6. I was a pharmacy intern at Eckerd’s, which became Rite Aid. It was about getting behind a retail pharmacy bench—that first sink-or-swim moment of my professional career where I was figuring out how to actually be a pharmacist after studying it. I had a mentor who understood that people often don’t know the difference between an intern and a pharmacist, so his expectation was always, “You need to be at the same level as the pharmacist.” I thought, “How do I portray that level of confidence when I’m still in school?”

    My entire retail pharmacy experience was in New York City as an intern in Queens, and then as a pharmacist in Brooklyn. Serving customers spanning the entire socioeconomic spectrum challenged me in ways I didn’t expect—not necessarily in terms of clinical judgment, but how do I meet a patient where they are? The clinical side is always a learning curve, but I felt relatively well prepared there.

    The unexpected surprises were more about the pressures on the retail pharmacist. It’s the stuff they can’t teach you in school. I asked myself, “Am I cut out to handle people’s daily lives?

    People usually don’t come to the pharmacy in a happy place. You’re never there because everything’s good in your life. So it’s about positively impacting them in a very short amount of time, and often under poor circumstances.

  7. Who or what inspires you?

  8. People inspire me, particularly those with a few key characteristics.

    First, I admire people who are passionate like me. When I get into an area that’s important to me, it’s all or nothing. It’s critically important to pour yourself into what you’re working on, whether that’s patient care or prescription accuracy and the data behind the healthcare system. People who see this work as an opportunity to improve the lives of virtually every American—those are my people.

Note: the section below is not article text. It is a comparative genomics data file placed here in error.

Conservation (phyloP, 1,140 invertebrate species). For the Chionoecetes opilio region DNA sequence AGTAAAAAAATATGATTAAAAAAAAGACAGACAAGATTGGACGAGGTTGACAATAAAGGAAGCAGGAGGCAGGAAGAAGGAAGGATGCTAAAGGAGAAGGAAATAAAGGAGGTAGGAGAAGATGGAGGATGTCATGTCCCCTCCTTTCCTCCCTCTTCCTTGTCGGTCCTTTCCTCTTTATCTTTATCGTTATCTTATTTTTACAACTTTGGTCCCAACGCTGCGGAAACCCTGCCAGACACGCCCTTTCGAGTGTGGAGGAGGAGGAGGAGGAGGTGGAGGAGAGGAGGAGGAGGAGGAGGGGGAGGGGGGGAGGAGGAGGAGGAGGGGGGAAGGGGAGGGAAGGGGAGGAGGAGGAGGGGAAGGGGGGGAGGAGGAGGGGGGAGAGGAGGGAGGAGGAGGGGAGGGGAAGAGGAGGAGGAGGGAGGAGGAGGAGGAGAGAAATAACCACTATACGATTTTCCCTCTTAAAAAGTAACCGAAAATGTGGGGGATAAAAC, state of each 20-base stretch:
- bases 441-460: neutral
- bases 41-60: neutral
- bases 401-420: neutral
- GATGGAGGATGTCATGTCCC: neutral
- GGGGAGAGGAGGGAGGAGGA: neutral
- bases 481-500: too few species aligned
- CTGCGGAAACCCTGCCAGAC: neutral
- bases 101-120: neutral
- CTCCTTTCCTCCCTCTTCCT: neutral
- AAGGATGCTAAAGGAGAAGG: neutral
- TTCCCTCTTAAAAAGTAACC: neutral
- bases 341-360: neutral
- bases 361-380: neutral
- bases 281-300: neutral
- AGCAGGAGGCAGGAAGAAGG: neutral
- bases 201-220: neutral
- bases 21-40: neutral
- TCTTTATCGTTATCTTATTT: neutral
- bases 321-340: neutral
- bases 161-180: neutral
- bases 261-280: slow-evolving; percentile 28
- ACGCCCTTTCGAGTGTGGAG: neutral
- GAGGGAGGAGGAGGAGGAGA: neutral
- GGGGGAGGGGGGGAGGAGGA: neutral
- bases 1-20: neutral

The next thing is transparency. I look at our relationships with our customers and I see transparency as an opportunity to gain respect. It doesn’t always lead to the easiest conversations, but putting all our cards out on the table and having an honest dialog ultimately moves the needle in the right direction.

    Lastly, I am inspired by people who can dig in and embrace hard work. The problems we’re fixing are complex, and the stakes are incredibly high. But we have to be willing to roll up our sleeves and find the right solution for the patient.

  9. Imagine it’s 2029. What are you most proud of helping accomplish in healthcare?

  10. I think of that “perfect prescription” as the achievement we’re all reaching for. So in ten years, we’ll be getting the correct prescription to the patient 100% of the time—no dispensing errors, no mistakes in the process—it’s scalable, repeatable and perfect. We’ll look back and see how we closed that gap by solving the issues out there, and we’ll have a closed system that works every time. This is not only the mission of the CPI program, but it’s also a goal our customers within the Surescripts Network Alliance are always 100% aligned behind.